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One of the worst violations of human rights, along with one of the biggest mass killings of civilians Europe has experienced since the Second World War, is taking place as we speak.
I have spoken to hundreds of refugees and they all have the same horrible stories to share.
Multiple reports from the International Organisation for Migration and the Human Rights Watch have estimated that, only during the past two years, at least 8,000 people, mainly women and children, have drowned in their attempt to escape from the deadliest wars of the past 40 years such as in Afghanistan, Iraq and Syria.
Just as a reminder, all of these wars were either started or fuelled through arms hand outs and training of extremist groups mainly by the U.S. and their NATO allies.
Of course these numbers do not include the thousands of refugees who die on the way before they ever reach the borders of Europe, mainly in the ragged mountains on the borders of Afghanistan, Iran and Turkey.
On the other side of this barbarism, is one of the biggest waves of solidarity and self-organized community building happening in parallel. Tens of thousands of locals, strangers from foreign lands, people from all walks of life are donating food, supplies and their time to the most noble of all causes: helping human beings in need.
From high school kids coming with their friends during their spare time, to the elderly, offsprings of refugees themselves, from California and Quebec, to Spain and Denmark people "sacrifice" their vacation, their savings, strangers amongst strangers, just to be here and contribute with all they can to this struggle of life against everything that's wrong with today's world.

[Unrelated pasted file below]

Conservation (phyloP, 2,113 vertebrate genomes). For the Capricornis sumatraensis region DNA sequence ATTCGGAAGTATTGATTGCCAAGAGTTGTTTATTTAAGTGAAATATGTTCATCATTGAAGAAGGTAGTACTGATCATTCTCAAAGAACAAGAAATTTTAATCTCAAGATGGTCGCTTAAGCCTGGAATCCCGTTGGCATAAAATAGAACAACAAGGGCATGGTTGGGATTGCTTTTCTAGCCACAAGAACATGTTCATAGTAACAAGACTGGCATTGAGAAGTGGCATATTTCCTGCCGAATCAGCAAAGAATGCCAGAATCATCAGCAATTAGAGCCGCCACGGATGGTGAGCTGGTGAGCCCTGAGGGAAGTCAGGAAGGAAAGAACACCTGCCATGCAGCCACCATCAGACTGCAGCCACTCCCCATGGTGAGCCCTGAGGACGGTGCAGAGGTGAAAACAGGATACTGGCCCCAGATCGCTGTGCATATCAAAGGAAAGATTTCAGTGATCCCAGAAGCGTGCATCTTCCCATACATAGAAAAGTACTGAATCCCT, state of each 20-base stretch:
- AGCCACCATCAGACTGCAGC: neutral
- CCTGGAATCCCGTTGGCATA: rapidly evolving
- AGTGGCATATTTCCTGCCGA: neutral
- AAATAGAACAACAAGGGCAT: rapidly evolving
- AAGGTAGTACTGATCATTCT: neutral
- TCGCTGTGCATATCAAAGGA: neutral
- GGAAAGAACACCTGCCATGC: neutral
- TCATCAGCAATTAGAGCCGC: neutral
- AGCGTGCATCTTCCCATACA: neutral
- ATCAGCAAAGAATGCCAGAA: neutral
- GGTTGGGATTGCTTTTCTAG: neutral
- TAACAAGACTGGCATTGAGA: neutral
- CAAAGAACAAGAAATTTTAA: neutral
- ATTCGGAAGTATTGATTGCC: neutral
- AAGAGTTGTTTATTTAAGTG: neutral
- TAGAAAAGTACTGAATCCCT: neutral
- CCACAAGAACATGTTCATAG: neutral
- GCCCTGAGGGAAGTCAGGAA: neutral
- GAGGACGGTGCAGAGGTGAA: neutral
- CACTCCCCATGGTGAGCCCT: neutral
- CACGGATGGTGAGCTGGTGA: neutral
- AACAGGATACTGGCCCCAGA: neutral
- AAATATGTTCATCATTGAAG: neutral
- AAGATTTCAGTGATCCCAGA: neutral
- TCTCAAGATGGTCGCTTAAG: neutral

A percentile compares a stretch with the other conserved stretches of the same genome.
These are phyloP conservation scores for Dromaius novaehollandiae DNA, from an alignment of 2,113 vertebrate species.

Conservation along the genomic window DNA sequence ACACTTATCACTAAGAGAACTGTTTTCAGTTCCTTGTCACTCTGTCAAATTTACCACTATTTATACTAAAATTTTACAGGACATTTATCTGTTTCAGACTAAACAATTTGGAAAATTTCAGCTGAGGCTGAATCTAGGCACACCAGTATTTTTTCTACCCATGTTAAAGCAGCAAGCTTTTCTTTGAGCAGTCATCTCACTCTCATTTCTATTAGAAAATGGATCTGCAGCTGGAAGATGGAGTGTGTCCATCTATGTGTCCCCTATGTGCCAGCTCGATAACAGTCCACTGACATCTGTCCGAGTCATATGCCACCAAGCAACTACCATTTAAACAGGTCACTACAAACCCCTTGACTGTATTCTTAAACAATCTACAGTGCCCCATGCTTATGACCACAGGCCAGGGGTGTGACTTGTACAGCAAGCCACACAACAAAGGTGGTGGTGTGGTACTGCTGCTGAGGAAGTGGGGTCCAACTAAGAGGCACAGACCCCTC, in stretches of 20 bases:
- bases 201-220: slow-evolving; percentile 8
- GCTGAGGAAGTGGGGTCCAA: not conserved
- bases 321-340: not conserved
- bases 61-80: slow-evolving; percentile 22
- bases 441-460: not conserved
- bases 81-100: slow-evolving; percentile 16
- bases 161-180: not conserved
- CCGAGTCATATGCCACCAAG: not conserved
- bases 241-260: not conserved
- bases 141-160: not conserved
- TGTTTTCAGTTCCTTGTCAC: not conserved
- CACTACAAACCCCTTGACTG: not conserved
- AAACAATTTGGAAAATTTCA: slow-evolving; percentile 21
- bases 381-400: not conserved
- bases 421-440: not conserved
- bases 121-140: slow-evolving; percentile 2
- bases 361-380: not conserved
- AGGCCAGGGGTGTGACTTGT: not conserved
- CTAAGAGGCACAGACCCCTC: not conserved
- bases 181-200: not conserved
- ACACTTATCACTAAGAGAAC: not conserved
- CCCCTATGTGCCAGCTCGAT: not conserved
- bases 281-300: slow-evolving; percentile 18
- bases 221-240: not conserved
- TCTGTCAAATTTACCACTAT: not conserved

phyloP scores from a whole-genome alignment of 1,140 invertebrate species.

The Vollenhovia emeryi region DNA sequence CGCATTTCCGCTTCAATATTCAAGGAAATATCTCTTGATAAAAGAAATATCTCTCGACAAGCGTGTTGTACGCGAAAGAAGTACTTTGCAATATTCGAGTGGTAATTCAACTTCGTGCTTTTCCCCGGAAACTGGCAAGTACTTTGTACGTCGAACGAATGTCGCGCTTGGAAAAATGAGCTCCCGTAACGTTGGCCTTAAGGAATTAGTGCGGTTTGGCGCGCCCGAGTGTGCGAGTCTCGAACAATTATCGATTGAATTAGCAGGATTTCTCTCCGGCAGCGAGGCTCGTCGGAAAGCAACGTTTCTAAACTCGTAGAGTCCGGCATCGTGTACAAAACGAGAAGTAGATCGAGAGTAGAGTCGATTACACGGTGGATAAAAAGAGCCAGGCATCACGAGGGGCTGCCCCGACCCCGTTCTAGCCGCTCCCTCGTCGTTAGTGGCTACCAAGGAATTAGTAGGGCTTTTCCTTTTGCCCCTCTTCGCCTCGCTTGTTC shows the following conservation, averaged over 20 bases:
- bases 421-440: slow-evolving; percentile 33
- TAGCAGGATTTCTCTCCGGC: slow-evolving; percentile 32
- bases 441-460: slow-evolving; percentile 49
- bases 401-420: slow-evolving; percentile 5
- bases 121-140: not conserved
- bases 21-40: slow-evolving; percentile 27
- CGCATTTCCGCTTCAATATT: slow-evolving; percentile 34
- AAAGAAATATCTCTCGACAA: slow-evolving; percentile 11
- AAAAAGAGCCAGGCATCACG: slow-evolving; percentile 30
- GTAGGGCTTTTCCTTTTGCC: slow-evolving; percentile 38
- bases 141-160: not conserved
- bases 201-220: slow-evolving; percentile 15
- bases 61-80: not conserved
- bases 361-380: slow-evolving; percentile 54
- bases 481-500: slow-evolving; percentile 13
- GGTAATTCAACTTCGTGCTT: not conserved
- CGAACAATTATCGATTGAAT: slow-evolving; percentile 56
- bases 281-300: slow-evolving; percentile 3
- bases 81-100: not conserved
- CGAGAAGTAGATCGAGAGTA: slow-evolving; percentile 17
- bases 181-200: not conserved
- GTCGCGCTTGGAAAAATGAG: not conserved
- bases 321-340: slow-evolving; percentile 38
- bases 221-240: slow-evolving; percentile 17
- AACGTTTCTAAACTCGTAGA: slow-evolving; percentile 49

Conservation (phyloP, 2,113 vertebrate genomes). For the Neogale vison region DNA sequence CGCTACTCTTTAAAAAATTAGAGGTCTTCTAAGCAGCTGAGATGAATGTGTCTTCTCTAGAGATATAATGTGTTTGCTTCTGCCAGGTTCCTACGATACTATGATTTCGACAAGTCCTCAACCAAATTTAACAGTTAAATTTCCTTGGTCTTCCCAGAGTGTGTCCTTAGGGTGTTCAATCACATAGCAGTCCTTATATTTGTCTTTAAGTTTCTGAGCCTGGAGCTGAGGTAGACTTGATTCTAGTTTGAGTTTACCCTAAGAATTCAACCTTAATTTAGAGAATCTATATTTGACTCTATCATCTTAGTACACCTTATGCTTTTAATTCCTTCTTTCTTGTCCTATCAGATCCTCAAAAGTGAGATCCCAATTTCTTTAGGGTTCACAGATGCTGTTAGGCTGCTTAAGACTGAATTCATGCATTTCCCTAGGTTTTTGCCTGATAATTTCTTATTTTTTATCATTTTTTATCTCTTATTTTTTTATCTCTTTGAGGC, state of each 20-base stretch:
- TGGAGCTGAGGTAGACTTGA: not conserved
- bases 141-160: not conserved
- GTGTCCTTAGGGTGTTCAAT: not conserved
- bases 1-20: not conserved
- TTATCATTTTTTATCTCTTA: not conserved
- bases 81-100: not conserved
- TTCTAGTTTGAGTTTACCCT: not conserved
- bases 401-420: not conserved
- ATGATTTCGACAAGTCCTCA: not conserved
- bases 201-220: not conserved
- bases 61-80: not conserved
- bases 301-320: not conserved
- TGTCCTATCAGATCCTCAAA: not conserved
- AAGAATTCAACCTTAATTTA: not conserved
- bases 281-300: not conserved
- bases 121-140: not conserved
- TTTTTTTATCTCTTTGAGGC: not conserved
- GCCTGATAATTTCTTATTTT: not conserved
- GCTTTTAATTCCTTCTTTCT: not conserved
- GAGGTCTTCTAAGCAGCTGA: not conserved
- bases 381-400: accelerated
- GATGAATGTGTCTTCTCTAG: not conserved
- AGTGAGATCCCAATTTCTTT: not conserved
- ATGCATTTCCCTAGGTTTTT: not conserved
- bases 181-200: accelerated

No hesitation, no personal benefit, no material need drive the thousands of people who arrive here in solidarity in order to make a stance against the brutal indifference, the barbaric order the "democratic" governments of the "civilised" world are trying to impose.
Stories of horrific struggle for freedom
On their way to Europe most refugees have to cross Turkey. There, the smugglers in admirable collaboration with the authorities, repeatedly take people hostage, threaten them and torture them in order to extort the maximum amount of money they can from them.
I have been told about secret underground prisons where refugees are kept like animals, hungry and thirsty until they pay their 20-30€ fee in order to be set free.
Refugees have described to me how the smugglers "rent" the highways from the Turkish Gendarmerie (a branch of the Turkish Armed Forces responsible for the maintenance of the public order in areas that fall outside the jurisdiction of police forces, generally in rural areas). That means that the Turkish Gendarmerie are getting paid so that they remove their checkpoints for a few hours; if the refugees can't make it through during these time slots then they usually get arrested and asked for more money in order to be released.
Last month, the first documented killings of refugees by the Turkish armed forces as they are trying to cross from Syria into Turkey have surfaced. In 2015, the Bulgarian army shot dead an Afghan refugee as he was trying to cross the border from Turkey.
Of course, as is always the case, this is a matter of social class. Most of the rich and upper-class people who want to escape the war zones, do so by plane and European or North American passports that have been issued by the industry of human suffering within the Western embassies themselves. The cost of buying passports and a plane ticket to Europe for a family of four varies between 100.000 and 200.000 €. The transaction takes place using an ingenious system where money never changes hands directly.